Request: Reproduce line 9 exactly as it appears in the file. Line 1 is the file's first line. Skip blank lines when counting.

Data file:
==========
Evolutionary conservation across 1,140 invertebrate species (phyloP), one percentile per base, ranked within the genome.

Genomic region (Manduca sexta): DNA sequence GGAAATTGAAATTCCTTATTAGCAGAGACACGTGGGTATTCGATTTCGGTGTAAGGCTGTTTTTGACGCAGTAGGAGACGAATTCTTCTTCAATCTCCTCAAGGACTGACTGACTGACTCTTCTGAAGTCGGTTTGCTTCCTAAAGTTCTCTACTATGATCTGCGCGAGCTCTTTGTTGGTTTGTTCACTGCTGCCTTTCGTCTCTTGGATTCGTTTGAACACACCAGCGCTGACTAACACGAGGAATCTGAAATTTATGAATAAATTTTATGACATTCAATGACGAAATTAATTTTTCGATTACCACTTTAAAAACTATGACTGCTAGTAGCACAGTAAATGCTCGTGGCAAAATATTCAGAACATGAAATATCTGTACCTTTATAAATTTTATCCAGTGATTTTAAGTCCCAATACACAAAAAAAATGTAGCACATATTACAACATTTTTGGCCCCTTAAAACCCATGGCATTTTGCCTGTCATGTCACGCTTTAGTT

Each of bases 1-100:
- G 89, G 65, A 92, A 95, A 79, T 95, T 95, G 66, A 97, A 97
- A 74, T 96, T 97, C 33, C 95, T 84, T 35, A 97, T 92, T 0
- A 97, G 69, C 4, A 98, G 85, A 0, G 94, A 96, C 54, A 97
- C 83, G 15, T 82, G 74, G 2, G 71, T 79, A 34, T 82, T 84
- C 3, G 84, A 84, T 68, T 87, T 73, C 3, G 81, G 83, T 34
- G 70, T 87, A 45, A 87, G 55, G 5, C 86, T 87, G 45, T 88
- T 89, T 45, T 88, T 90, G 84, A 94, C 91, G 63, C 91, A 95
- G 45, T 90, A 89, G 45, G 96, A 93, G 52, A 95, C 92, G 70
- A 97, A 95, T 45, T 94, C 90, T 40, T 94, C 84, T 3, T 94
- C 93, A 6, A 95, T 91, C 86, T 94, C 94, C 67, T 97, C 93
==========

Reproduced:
- G 70, T 87, A 45, A 87, G 55, G 5, C 86, T 87, G 45, T 88